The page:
The good news is that it's not necessary to run this gauntlet very long: three kilometres or so. Nor did I have to do so alone. Shortly after I descended into the burnt part of the slopes, I was joined by a stocky man in his early forties, covering the ground at an almost incredible rate. Seeing me, he asked me for directions to Grandas in Spanish that was quite as bad as my own. Trying to find a more convenient lingua franca, I discovered that he was Russian. Surprisingly, this worked out well, because he was able to understand enough of my pig-Polish to catch my drift. We quickly found that as long as we confined our vocabulary to just two parts of speech, nouns and verbs, we were able to get along splendidly. He had started his Camino in Moscow, his home town, and had been on the road and living out of his backpack for months. Somehow the conversation turned to the literatures of our respective countries: he was gratified to discover that I thought Pushkin superior to Tolstoii. Finding my sedate pace almost impossible for him to match, though, he wished me well and told me that we'd catch up at the albergue later in the day. And at the nearest thing to a dead run he was gone. Somehow, this encounter seemed to epitomise for me the talks I've had with my fellow pilgrims. They've hardly ever followed conventional expectations; they usually involve my butchering whatever language we happen to be using; and yet I don't believe I've ever met anyone out on the trail with whom communication has proved impossible.

After passing the Salime dam – the observation post on the western side is worth visiting – the road goes uphill again for nearly the six remaining kilometres into Grandas. Once more this looks scary, but if taken at a steady and moderate pace is quite manageable. It's necessary to walk on the shoulder most of the way, but not much traffic seems to use that route. The last couple of kilometres cut through the forest, providing pleasant shade and possibly being a little faster than the main road.

Grandas doesn't look as though it's doing well these days. Dining options are few, and the meal I ate, at any rate, distinguished itself neither by its attractiveness nor its affordability. Still, I rarely want to eat much on these pilgrimages and, if nothing else, a forgettable night-stop provides incentive for an early bed and a timely departure the following morning. That's what I will be doing, Fonsagrada across the border in Galicia being my destination for tomorrow.
 
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Camino(s) past & future
Camino Frances (2015); Camino Norte/Primitivo (2016); Camino Frances (2017); Le Puy (June 2018)
#19
I opted to stop just past the dam at the nice hotel for a cafe con leche in the afternoon on their patio overlooking the beautiful lake. I ended up spending the night there, too. So nice to have a cute room with a view, hot bath, and good dinner. One of my favorite memories on the Primitivo.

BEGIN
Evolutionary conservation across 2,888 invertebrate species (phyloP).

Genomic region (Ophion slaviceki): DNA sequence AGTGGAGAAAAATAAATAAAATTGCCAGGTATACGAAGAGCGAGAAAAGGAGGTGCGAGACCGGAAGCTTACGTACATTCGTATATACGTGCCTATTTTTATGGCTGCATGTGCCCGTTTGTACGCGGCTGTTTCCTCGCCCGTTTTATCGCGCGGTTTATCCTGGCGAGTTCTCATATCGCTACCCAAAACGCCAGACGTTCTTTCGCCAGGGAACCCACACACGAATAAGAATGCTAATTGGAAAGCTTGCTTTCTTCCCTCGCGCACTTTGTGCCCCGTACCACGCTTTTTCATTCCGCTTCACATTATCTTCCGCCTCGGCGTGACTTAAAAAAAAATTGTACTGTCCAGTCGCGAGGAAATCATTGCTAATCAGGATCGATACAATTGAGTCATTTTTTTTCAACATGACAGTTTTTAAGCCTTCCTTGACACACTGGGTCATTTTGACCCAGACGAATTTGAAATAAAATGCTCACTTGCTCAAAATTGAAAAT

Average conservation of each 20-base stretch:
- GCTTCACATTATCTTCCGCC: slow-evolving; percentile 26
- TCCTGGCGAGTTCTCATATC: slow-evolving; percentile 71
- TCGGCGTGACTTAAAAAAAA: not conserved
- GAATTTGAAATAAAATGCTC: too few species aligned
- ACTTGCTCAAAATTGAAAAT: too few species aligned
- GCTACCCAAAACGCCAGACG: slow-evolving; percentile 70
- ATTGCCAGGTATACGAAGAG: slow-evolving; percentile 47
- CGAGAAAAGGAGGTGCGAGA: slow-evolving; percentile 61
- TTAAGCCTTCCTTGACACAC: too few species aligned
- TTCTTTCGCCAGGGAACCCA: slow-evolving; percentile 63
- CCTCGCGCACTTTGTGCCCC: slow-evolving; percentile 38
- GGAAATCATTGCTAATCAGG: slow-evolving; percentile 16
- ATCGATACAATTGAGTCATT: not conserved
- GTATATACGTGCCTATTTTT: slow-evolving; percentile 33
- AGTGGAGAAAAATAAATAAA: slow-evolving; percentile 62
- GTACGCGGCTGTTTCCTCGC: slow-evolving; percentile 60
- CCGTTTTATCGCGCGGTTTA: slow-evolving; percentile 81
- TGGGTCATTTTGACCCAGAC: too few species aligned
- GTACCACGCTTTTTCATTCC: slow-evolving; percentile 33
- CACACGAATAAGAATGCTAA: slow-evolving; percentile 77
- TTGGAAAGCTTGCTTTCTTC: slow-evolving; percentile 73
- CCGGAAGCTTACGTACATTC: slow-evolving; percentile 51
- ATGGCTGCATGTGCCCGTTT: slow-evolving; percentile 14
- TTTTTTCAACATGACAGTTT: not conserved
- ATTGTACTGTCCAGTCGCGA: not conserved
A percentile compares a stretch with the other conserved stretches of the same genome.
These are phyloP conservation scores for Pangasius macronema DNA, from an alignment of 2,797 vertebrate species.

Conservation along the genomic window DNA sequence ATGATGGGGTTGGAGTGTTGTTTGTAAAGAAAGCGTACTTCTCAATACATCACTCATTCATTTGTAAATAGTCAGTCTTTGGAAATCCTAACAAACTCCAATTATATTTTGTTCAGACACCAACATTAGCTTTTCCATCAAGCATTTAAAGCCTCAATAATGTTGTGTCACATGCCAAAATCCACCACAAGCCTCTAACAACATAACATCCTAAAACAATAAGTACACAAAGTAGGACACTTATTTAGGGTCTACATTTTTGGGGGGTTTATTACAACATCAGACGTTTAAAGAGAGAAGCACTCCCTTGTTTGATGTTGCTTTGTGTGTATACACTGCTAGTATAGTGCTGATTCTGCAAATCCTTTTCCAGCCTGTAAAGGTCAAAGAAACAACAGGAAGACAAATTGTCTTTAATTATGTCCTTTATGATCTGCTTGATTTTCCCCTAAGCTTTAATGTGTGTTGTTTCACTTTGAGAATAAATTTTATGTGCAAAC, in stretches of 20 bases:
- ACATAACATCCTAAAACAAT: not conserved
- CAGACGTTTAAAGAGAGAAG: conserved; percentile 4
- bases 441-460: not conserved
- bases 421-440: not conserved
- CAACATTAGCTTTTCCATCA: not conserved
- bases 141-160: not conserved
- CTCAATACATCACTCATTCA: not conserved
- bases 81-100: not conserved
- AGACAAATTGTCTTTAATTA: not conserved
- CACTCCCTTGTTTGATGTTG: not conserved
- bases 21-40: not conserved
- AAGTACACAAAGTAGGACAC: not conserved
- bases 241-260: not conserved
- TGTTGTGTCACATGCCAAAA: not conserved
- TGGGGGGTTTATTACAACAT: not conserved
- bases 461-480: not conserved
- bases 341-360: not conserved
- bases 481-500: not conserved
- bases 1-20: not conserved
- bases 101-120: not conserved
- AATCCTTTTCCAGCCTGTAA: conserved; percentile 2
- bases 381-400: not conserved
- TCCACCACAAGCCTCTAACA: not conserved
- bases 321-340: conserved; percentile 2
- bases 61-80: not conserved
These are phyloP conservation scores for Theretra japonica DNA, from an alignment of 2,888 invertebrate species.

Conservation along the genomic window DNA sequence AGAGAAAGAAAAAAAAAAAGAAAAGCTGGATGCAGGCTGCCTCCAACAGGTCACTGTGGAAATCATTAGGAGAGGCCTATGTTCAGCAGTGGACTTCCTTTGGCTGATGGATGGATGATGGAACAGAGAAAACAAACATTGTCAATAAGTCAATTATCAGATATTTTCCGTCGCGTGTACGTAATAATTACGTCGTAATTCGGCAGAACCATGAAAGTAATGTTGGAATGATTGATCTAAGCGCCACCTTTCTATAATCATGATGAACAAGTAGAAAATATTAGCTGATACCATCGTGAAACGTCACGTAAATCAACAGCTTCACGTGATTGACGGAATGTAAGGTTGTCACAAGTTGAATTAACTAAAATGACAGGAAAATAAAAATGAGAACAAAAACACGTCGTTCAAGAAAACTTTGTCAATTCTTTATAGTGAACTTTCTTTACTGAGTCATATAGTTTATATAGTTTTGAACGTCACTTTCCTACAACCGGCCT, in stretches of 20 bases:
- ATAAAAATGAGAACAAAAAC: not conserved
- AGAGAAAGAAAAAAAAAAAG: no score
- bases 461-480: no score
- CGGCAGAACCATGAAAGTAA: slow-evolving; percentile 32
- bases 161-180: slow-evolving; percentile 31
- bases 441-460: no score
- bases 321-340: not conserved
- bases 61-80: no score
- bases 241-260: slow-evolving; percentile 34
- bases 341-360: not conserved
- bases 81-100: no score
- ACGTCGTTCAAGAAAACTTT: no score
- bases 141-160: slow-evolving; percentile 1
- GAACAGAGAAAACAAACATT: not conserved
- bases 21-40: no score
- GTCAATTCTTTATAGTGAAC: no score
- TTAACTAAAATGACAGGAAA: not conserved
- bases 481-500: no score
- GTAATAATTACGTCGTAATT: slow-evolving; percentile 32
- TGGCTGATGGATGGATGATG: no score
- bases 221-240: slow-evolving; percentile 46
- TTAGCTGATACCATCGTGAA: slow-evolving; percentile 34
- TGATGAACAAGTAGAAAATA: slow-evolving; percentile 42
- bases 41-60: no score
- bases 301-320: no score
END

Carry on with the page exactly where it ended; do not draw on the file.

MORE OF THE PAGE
#20
Forty-five minutes at a modest pace brought me to A Mesa, which features an impressive-looking and quite new albergue. The hospitalera doubles as a masseuse, bringing aching lower limbs back to life. A Dutch peregrina with whom I spoke, having just received the treatment, said it was worth every penny.
I am really enjoying your posts Aurigny. And the opening of a new albergue in La Mesa means that the Berducedo bottleneck will decrease even more. Great news, it looks very nice. https://www.gronze.com/asturias/mesa/albergue-miguelin
 
Camino(s) past & future
Sept/Oct 2015 Le Puy - to Conques, Tui - Santiago. May/June 2017 Conques to SJPP
#21
When the evidence changes, so the saying goes, it's sensible to change one's mind. Peering out the window early today and seeing the rain-swept streets defying last night's over-sanguine weather forecast caused me rapidly to change mine While I normally like to make an early start to the day, especially in light of the fact that my planned night-stop, Grado, was the better part of 30 km away, the attractiveness of that idea seemed harder to perceive at six in the morning. Instead I cooled my heels and waited for better weather to materialise. By around nine, the rain had given way to a sullen cloud-base, and having made good use of the delay by loading up on café con leche and reading the local newspapers, I set off from the Cathedral in the general direction of another one, more than three hundred kilometres to the west.

Many veterans of the Primitivo report that getting out of Oviedo is something of a challenge. From my perspective, it was a great deal more straightforward than I had imagined. It's true that one has to know where to begin. Oviedo doesn't do yellow arrows – at least until the outskirts. Until then, one must rely on brass scallop-shell markers set into the footpaths, much as one does in León or Pamplona. That, in turn, is tricky until one finds the start of the sequence. Fortunately, it's very close to the Cathedral – just to the right, as one exits the main door. From there the trail of shells, spaced at about 50m intervals, leads up Calle Schultz and ultimately to the western edge of town.